23. A method according to claim 19, wherein the bupropion is a racemic mixture of (R)-bupropion and (S)-bupropion.
Description

This application claims priority under 35 U.S.C. §§119 and/or 365 to U.S. Ser. No. 09/087,994 filed on Jun. 1, 1998; the entire content of which is hereby incorporated by reference.

BACKGROUND OF THE INVENTION

1. Field of the Invention

This invention relates to a method for enhancement of delivery of bupropion by administration via the nasal route, and methods of treatment comprising intranasally administering an effective amount of bupropion to prevent or treat withdrawal symptoms associated with smoking nicotine to a patient in need of such prevention or treatment and for the treatment of depression.

2. Description of the Related Art

Bupropion (1-[3-Chlorophenyl]-2-[(1,1-dimethylethyl)amino]-1-propanone) is a relatively dopamine-specific antidepressant of the aminoketone class (FIG. 1). It is chemically unrelated to the classical tricyclic antidepressants, but its therapeutic efficacy is comparable to the tricyclic antidepressant. In addition to its antidepressant properties, bupropion has been found to curb the craving and withdrawal symptoms tobacco smokers face when they quit (Ferry, L. H. et al. (1994) J. Addict. Dis. 13:249; Hurt, R. D. et al. (1997) N. Engl. J. Med. 337:1195). Bupropion was approved for use as an antidepressant by the Food and Drug Administration in 1989. It is currently marketed under the trade names Wellbutrin® (Burroughs Wellcome) and Zyban® (Glaxo-Wellcome).

Bupropion is well absorbed from the gastrointestinal tract after oral administration and is extensively metabolized in rat and man prior to excretion (9,10). Evidence suggests that bupropion has fewer autonomic and cardiovascular side effects than the tricyclic antidepressants (3-6). The three principal metabolites, hydroxybupropion, threohydrobupropion, and erythrohydrobupropion appear to have slower clearance than bupropion, therefore they tend to accumulate to a greater extent than the parent drug during chronic bupropion therapy (10). It has been suggested that during chronic bupropion therapy, high hydroxybupropion concentrations may be associated with poorer clinical outcome (11,12). Furthermore, bupropion therapy is associated with seizures in approximately 0.4% of the patients treated with doses up to 450 mg/day. The incidence of seizures may exceed those of other antidepressants by up to fourfold, increasing to approximately tenfold at doses of 450-600 mg/day (7,8).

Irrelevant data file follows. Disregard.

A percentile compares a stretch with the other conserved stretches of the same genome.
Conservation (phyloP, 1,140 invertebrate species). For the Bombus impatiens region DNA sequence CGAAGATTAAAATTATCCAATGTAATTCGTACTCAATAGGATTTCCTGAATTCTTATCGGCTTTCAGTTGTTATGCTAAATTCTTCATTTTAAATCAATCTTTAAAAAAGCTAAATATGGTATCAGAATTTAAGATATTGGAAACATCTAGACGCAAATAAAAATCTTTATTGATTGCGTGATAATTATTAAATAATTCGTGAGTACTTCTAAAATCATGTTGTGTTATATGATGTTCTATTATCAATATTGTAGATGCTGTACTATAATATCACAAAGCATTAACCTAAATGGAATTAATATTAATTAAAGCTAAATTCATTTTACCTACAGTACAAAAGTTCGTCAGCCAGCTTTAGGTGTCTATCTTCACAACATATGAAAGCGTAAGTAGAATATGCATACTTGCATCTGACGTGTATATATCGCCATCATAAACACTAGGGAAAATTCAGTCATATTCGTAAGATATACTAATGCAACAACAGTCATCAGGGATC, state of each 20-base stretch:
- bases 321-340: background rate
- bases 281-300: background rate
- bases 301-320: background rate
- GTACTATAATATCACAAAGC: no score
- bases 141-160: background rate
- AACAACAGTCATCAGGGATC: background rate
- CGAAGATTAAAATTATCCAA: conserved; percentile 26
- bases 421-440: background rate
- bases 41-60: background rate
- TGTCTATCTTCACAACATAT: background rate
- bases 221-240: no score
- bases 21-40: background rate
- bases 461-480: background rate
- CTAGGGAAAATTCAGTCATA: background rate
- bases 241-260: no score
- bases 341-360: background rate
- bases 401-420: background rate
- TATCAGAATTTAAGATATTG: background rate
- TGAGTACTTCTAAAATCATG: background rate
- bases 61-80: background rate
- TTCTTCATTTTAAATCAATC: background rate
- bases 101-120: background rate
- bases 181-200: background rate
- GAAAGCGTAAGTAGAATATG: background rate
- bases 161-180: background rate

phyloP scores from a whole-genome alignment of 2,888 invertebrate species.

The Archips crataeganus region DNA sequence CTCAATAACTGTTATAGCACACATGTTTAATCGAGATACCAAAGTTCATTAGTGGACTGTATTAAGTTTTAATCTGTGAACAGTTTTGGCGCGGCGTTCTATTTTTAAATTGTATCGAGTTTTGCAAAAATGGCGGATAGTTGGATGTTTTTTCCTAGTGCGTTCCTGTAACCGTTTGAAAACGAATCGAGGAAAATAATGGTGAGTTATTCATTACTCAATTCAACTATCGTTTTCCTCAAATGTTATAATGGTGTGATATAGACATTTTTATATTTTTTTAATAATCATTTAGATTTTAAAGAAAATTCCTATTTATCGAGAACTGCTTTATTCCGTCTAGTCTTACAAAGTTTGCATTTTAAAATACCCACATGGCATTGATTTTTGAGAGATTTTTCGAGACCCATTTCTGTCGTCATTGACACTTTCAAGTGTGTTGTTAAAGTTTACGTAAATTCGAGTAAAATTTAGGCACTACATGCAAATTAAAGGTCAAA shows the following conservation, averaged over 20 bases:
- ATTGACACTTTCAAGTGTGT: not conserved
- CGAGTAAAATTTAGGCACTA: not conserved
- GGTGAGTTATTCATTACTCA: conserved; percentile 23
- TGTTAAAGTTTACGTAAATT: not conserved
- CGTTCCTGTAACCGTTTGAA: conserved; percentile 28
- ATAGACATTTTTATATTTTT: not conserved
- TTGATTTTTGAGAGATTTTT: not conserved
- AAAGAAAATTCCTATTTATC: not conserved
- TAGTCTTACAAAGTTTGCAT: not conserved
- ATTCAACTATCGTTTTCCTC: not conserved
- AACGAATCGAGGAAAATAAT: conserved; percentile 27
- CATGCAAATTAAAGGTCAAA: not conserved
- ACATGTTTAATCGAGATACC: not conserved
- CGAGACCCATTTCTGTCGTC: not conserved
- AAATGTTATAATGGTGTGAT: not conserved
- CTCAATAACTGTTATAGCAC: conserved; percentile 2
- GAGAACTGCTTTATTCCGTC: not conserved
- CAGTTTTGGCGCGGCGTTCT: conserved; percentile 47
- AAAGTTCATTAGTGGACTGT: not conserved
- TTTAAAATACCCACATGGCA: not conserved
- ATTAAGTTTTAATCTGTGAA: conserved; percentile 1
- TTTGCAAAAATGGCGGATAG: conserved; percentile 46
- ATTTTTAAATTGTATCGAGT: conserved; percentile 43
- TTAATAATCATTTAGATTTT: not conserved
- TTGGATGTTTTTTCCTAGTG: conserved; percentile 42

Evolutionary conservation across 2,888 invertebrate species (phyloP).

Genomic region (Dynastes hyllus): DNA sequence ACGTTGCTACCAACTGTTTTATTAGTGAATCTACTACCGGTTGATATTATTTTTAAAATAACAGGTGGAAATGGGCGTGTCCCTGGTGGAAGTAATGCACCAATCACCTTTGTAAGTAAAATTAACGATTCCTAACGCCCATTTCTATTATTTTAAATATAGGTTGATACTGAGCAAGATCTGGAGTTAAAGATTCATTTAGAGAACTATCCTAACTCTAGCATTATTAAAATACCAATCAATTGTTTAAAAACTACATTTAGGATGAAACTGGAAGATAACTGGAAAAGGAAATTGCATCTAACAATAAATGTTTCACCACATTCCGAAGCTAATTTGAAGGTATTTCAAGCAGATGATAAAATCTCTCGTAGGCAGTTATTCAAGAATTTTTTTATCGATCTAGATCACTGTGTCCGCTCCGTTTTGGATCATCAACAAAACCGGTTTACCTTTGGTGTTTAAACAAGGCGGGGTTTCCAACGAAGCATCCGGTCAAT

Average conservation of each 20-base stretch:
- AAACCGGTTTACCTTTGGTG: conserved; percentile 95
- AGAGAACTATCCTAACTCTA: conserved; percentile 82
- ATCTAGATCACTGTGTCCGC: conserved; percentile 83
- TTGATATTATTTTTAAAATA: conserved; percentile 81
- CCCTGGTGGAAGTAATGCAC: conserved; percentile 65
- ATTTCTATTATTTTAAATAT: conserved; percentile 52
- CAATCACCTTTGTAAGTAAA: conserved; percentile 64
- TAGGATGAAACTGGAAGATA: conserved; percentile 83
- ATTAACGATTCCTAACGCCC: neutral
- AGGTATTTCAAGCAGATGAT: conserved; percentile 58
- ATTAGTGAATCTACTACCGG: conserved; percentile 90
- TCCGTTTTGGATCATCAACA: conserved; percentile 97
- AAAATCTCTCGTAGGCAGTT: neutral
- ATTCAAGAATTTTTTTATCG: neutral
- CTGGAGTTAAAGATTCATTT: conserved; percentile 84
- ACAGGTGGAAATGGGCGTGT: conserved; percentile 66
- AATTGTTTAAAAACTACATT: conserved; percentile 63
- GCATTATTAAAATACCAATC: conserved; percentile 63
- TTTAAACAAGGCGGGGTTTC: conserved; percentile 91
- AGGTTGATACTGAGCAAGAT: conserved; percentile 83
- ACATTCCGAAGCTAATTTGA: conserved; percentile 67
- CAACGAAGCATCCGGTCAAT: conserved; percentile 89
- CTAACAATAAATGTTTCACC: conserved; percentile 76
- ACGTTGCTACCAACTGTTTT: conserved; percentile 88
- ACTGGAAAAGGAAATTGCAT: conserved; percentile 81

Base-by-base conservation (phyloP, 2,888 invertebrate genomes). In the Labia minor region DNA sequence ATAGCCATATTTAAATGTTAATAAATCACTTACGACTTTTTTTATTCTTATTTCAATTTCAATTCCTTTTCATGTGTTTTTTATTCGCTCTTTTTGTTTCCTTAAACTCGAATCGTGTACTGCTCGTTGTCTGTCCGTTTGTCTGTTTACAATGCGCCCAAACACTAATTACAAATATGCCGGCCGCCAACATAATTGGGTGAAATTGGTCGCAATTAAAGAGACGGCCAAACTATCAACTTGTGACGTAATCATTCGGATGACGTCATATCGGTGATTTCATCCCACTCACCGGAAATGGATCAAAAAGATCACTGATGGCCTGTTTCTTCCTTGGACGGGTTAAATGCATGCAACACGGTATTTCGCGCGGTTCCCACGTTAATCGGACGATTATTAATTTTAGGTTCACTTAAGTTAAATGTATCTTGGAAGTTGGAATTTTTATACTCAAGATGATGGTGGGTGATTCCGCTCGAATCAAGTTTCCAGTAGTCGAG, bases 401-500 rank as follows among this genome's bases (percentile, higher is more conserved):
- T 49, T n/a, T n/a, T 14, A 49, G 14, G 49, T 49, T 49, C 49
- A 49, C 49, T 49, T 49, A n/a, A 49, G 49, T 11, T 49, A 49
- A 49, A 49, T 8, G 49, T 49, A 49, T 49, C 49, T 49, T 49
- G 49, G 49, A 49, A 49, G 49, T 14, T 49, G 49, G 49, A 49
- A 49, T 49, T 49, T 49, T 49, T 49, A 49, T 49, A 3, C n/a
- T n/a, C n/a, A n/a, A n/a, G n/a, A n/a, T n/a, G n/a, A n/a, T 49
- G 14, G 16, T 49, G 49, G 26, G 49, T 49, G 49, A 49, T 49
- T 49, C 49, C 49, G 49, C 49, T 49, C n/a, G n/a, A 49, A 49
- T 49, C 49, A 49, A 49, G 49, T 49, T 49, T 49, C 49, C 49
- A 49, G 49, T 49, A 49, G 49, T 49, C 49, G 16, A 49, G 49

Combination therapy is often necessary in the treatment of mood disorders. Nevertheless, there are few data available regarding interactions between bupropion and other drugs. Clinical evidence suggests that the co-administration of fluoxetine (Prozac) and bupropion may yield delirium (13) and seizures (14) and that fluoxetine may increase hydroxybupropion and threohydrobupropion concentrations (15-18). Spontaneous postmarketing reports to the FDA are consistent with the possibility that fluoxetine inhibition of bupropion metabolism might yield seizures at lower bupropion dosages (19).

The absolute bioavailability of an oral dose in man has not been determined because an intravenous formulation for use in humans is not available. The absolute bioavailability of bupropion in animals is around 5% (20). Following oral administration of 200 mg of bupropion, 87% and 10% of the radioactive doses were excreted in the urine and feces, respectively, in man (21, 22). Plasma radioactivity concentration-time data obtained in the single-dose 14 C metabolism study suggested that extensive presystemic elimination occurred in humans (21). Hence, the absolute bioavailability of an oral does of bupropion in man is expected to be low. Oral administration of bupropion is known to result in numerous dose-dependent adverse side effects, including seizure, headache/migraine, insomnia, dry mouth, dizziness, excessive sweating, anorexia, weight loss, constipation, sedation, tremor, and agitation (7). It is also reported that, due to its extensive first pass metabolism, high levels of bupropion metabolites may be associated with poor clinical outcome due to toxic effects involving dopaminergic systems (11).